Linda Brooks Davis

Can Christians Turn Halloween Into Something Holy?

How Are Christians to Respond to Halloween?

Click for family Halloween treats.

Days are growing shorter and nights longer. Trees are changing colors. The air is turning cooler, crisper. Brown, orange, and gold decorations adorn porches and front lawns. It’s Halloween time.

Basically an American holiday, Halloween has become many things to many people. But what—if anything—should it represent for Christians? For some, its pagan origins disqualify it from their calendars.

  • Which begs the question: How, then, can Christians call the days of the week after Anglo-Saxon, German, Norse, and Roman deities? How can Christians meet on Sunday to honor the Lord Jesus when Sunday in its original context was “Sun’s Day” – in honor of the Roman Sun God?

Shall we observe Halloween or any special day in its pagan context of centuries past—with symbols of what Christ suffered and died to obliterate: Evil. Death. Darkness. Cruelty. Fear. Pain. Witches. Sorcery. Spells. Occultism. And every other work of Satan? Many Christians refuse to observe Halloween because of these dark, ghoulish connotations.

  • Deuteronomy 18:10-13 NIV – There shall not be found among you anyone who uses divination, one who practices witchcraft, or one who interprets omens, or a sorcerer, or one who casts a spell, or a medium, or a spiritist, or one who calls up the dead. For whoever does these things is detestable to the Lord.

Other Christians “redeem” Halloween through the blood of Christ by shining the light of the gospel around their neighborhoods. They celebrate God’s goodness as seen in the harvest, abundance, and “treating” their neighbors.

  • Matter of fact, Pope Gregory IV reacted to the pagan challenge by moving the celebration of All Saints Day in the ninth century. He set the date at November 1, right in the middle of the pagan festival, Samhain. ~ Travis Allen, 

Without question, observing Halloween—or not—remains a matter of conscience before God for Christians.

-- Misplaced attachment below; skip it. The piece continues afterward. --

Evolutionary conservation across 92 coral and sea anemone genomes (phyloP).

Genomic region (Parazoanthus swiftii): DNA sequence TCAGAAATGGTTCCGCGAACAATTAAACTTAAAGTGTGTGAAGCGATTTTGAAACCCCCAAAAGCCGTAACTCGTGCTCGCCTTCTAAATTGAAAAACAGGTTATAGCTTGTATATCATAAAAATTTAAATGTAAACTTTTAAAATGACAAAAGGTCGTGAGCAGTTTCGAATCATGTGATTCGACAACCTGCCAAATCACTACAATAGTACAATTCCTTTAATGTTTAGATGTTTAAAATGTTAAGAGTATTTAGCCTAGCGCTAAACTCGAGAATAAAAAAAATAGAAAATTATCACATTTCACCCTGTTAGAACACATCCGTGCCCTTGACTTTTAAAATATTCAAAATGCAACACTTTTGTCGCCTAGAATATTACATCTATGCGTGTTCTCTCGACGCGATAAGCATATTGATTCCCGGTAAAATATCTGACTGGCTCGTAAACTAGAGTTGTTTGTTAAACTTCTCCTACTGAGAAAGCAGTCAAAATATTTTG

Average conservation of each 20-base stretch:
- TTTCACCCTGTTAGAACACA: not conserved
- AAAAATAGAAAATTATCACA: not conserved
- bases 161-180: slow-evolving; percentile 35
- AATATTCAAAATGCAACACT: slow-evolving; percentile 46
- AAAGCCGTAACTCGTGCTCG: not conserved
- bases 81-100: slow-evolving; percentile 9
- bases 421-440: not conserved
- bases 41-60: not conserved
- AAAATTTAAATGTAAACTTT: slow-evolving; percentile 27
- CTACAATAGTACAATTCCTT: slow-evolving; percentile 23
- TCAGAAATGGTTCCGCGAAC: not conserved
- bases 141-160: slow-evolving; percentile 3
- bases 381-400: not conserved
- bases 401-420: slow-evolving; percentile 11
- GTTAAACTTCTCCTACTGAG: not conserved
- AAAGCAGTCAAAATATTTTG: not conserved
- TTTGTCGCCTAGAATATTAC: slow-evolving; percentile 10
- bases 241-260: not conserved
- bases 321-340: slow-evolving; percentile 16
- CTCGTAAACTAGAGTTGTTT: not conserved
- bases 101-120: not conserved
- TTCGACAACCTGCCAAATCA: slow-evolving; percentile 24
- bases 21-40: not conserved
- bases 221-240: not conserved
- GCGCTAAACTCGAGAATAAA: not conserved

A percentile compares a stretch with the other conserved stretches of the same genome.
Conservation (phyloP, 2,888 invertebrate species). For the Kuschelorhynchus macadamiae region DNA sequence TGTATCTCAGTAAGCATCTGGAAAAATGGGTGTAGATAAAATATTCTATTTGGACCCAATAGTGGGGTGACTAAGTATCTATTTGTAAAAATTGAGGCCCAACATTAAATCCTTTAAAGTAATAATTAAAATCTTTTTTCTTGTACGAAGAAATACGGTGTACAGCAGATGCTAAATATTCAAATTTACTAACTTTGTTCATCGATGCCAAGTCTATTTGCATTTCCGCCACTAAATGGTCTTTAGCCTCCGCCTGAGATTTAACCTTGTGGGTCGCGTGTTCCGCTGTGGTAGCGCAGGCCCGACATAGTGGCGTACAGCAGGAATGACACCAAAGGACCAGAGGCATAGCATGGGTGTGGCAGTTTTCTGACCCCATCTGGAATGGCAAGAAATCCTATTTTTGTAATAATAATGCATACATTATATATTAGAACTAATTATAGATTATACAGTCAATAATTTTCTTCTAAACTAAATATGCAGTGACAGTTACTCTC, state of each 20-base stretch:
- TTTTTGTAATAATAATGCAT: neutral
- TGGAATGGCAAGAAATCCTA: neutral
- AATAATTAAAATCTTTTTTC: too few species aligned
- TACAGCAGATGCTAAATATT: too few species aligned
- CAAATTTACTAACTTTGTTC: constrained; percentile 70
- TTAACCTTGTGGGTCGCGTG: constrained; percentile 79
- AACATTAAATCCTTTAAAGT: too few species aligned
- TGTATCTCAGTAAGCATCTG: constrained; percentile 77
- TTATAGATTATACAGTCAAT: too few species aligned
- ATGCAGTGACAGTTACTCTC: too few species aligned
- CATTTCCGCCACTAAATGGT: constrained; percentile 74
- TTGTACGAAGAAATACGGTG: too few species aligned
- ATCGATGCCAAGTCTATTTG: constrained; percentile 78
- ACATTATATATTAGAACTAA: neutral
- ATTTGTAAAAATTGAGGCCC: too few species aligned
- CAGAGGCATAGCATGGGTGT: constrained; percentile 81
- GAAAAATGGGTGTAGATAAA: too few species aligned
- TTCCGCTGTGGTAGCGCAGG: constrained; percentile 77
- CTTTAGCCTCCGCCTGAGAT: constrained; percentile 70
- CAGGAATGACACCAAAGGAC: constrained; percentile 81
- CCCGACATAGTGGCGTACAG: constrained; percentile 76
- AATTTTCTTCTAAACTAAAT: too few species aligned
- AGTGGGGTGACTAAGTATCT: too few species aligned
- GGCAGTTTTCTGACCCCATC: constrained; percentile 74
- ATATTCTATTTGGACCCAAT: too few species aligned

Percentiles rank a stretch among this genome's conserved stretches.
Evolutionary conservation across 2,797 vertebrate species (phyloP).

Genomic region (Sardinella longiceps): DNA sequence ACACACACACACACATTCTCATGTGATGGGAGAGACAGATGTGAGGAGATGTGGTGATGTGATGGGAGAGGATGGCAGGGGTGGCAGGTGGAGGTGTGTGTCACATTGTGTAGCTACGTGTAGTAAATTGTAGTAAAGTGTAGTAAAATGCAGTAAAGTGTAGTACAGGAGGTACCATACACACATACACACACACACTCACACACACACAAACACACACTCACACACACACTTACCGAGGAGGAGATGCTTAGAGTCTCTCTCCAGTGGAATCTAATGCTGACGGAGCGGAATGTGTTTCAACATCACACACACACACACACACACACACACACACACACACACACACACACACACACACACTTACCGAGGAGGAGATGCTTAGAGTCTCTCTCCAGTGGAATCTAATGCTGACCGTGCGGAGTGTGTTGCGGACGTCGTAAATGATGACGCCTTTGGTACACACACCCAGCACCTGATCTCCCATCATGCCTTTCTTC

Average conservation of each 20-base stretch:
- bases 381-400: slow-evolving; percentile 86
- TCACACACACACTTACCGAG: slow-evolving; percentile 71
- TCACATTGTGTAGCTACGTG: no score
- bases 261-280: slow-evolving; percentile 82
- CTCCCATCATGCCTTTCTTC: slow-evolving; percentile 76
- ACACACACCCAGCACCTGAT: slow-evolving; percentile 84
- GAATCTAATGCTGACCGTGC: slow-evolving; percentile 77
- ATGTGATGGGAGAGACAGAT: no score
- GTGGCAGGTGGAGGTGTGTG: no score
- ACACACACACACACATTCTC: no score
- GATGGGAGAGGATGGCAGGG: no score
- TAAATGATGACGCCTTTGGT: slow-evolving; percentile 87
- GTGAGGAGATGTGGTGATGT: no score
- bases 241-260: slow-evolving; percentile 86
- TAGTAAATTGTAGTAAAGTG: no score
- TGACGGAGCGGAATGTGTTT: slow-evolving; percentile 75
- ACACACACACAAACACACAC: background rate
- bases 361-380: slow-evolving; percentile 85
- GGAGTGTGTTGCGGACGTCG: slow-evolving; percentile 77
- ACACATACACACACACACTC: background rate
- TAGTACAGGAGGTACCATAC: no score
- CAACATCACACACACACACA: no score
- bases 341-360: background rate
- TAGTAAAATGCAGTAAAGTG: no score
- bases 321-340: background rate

• Romans 14:6 NIV—Whoever regards one day as special does so to the Lord. Whoever eats meat does so to the Lord, for they give thanks to God; and whoever abstains does so to the Lord and gives thanks to God.

But for me …

Halloween_HolyWhen the ghosts and ghouls of Halloween appear in our neighborhood each year, my thoughts race to the one and only “ghost” Christians can turn to, the only “spirit” we can worship—the Holy Ghost, the Holy Spirit, the Third Person of the Trinity. 

The idea of a triune God … of the One-and-Only God’s 3-in-1-ness … How mysterious is that? Wrapping my head around how this could be possible always left me bumfuzzled. Until I became a grandmother.

Let me explain …

One day I said, “I love you with all my heart,” to each of six grandchildren in a single day. And a question raised its worrisome head: Can I really love six grandchildren with all of my heart?

How in the world does that work?

Does each child get a sixth of my affection all the time, as if I were doling out perpetual slices of pizza?

“Oh dear, what’s one-sixth of a 20-inch love pizza? Anybody got a calculator?”


Do my grandchildren receive all of my love one at a time, as at a drinking fountain?

“Whose turn is it for a drink of love?” 


Perhaps it’s more like serving punch: all of them get all of my love, but it’s mixed with everyone else’s in something akin to pond water?


“I have Daniel grape/Braden apple/Davis chocolate milk/Ella plain milk/Ethan water/McKenna tutty-fruity love today! Come and get it!”

Thankfully, no. 

By God’s miraculous design, my affection for one child isn’t diminished because it’s extended to five others. It’s not exclusive to one child at a time. Nor is it a conglomeration of six loves that satisfies no one–not because love is unique to me but because God IS love, and His unity in plurality nature is present in the love in every beating heart … for all time.

Such a love is impossible to divide. It is undiminished when shared, and it is distinct though the same.

Sounds like the Trinity

Which brings me back to Halloween …

Halloween_HolyAs Christians, let’s not allow pagan superstitions to invade Halloween.